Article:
Mix up your dipping routine with this Cilantro, Pea, and Pistachio Hummus! Great for snacking, this gorgeous green dip is quick, easy, and full of flavor!
Hummina hummina HUMMUS!
Every year when March rolls around I like to sneak in a little theme action onto the blog. It’s usually in the form of going green for What I Ate Wednesday and an excuse for me divert some of the attention away from the Shamrock Shakes and towards green fruit and veggies. This year I’m dying to take it a step further. What if all of my recipes this month were GREEN!?
Well you’d go absolutely crazy and run away, screaming, that’s what. But what if you didn’t? Meet me halfway and let’s go green from now until March 17th. Not only will this be a festive nod to St. Patrick’s Day but it will surely get a few more veggies on your plate, and that, my friends, is why I do this.
You can green your face and your beer all your want for St. Paddy’s but gosh darn it, let’s green our plates in the meantime. Deal? Deal!
You realize you had zero choice in the matter, right?
Let’s get GREEN!
Cilantro, Pea, and Pistachio Hummus
Yield 2 cups
Mix up your dipping routine with this Cilantro, Pea, and Pistachio Hummus! Great for snacking, this gorgeous green dip is quick, easy, and full of flavor.
- 1 [15 oz] can chickpeas
- 2/3 cup frozen peas
- 1/4 cup tahini
- 1/4 cup extra virgin olive oil
- an entire bunch of cilantro
- 3 TBSP fresh parsley
- 1 clove of garlic, minced
- 1/2 tsp sea salt, or to taste
- 1/4 tsp red pepper flakes, or to taste
- 3 TBSP water
- 2-4 TBSP chopped pistachio
- a drizzle of harrissa infused olive oil
- veggies, pita wedges, and/or chips for dipping
- Steam your peas and set aside to cool.
- In a food processor or blender, combine chickpeas, peas, tahini, olive oil, and most of your cilantro. I would add maybe half the bunch [stems removed] to start and then work your way up depending on taste preferences. I saved several springs for garnishing [you should totally do this too!] and put the remainder in my hummus.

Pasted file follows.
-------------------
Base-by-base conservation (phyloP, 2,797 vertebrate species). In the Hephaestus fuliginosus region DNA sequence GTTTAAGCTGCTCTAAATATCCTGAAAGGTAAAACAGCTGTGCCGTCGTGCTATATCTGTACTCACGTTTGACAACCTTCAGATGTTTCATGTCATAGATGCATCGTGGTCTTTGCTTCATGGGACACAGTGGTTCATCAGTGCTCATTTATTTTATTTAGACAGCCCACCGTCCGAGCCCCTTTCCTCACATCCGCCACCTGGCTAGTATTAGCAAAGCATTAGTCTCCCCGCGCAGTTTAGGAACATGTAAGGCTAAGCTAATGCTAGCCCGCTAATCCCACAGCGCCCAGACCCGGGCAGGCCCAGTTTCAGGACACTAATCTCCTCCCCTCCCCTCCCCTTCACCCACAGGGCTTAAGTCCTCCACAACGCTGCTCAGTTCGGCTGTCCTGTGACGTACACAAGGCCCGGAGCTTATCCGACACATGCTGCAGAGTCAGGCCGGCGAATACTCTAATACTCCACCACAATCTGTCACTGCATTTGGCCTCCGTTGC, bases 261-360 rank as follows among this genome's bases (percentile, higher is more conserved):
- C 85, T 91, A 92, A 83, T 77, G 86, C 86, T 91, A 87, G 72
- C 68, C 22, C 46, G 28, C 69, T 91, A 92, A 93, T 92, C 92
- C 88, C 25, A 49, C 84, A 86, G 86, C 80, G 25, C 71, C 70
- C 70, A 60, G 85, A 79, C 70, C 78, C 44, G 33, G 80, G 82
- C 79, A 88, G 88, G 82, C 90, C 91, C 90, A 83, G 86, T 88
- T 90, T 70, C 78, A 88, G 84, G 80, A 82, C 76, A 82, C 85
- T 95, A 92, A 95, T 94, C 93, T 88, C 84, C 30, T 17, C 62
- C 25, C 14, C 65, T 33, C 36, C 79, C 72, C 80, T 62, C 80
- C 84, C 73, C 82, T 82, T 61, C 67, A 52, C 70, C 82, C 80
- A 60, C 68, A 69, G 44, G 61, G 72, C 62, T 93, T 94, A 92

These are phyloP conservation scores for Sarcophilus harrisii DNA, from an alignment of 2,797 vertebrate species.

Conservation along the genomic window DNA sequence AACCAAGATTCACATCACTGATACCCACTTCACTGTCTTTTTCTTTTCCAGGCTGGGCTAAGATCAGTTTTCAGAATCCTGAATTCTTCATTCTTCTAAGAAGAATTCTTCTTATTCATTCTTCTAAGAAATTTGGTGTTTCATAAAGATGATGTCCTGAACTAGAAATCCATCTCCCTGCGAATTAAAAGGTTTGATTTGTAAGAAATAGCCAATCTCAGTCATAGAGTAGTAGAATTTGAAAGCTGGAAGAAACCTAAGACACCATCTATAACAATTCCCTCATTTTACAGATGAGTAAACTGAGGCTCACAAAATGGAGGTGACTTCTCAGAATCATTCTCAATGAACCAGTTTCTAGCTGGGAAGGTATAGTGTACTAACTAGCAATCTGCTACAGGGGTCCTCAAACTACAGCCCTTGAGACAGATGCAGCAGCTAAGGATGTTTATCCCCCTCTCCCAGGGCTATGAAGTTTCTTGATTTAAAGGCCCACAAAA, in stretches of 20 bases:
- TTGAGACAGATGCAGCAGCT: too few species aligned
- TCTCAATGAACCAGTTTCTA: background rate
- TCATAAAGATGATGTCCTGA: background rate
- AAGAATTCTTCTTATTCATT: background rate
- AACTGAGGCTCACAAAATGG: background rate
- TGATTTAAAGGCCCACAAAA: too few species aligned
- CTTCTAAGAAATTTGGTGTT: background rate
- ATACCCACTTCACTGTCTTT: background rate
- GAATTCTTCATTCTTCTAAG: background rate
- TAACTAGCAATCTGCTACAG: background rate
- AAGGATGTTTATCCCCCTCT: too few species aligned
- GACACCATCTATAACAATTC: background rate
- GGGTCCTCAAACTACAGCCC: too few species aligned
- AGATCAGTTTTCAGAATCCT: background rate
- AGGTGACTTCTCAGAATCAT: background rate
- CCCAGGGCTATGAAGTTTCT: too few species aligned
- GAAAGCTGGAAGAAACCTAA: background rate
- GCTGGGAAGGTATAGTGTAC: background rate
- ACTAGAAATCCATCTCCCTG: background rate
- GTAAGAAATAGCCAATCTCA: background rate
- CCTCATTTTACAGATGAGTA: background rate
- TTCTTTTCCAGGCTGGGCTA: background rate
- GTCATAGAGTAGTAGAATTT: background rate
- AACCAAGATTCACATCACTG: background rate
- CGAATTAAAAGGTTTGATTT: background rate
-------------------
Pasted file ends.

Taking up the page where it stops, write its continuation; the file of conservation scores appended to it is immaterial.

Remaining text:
- Blend to incorporate.
- Scrape down the sides and add your garlic, salt, red pepper flakes [optional] and water.
- Blend until deliciously creamy.
- Dive in with achip for a taste-test and add more of your favorite ingredients if desired More oil, tahini, or water will thin out the hummus, more red pepper flakes will add heat and you can even add some lemon or lime juice to add some zest to the dip!
- To fancily, spike a spoonful or two of harissa olive oil with chopped cilantro and pistachio and drizzle over the bowl. Make extra if you're like me, so you can keep adding more topping as the dip disappears. Yum!
This was one of my many attempts to sneak peas into the chickpea. Girlfriend LOVES her chickpeas [duh] but won’t touch peas. Actually that’s not entirely true. She will touch them, smush them, then leave the behind for her poor pea-loving momma to clean up. So kind of her right? Luckily the little stinker has zero idea that I blend them into her popsicles, pesto, and her beloved hummus.
After allotting a few dollops for the ankle biter, Paul and I promptly plastered ours with a hearty drizzle of Harissa infused olive oil spiked with chopped pistachio nuts and chopped cilantro. Holy harissa, batman it was amazing! The spice from the olive oil was perfect compliment to the herbed hummus and the buttery flavor and crunch from the pistachio totally won me over. I kept some extra chopped cilantro and pistachio on the side so we could keep replenishing the topping as we devoured it. I highly suggest doing the same! You’ll thank me later.
And since I know you’re going to ask, you can find harissa infused olive oil at those cute little olive oil bars that keep popping up all over the place or simply make your own, easy peasy! You were probably wondering about the chips too, eh? These gorgeous dippers are all-natural Terra exotic potato chips and my latest snack obsession:
You can also make yummy baked root veggie chips at home using a mandolin. I’ve been told repeatedly that I’m too clumsy and not allowed to have “treacherous kitchen tools,” yet somehow my paranoid partner in crime still let’s me near the knives. That makes about as much sense as a llama in a dress.
Forget I said that.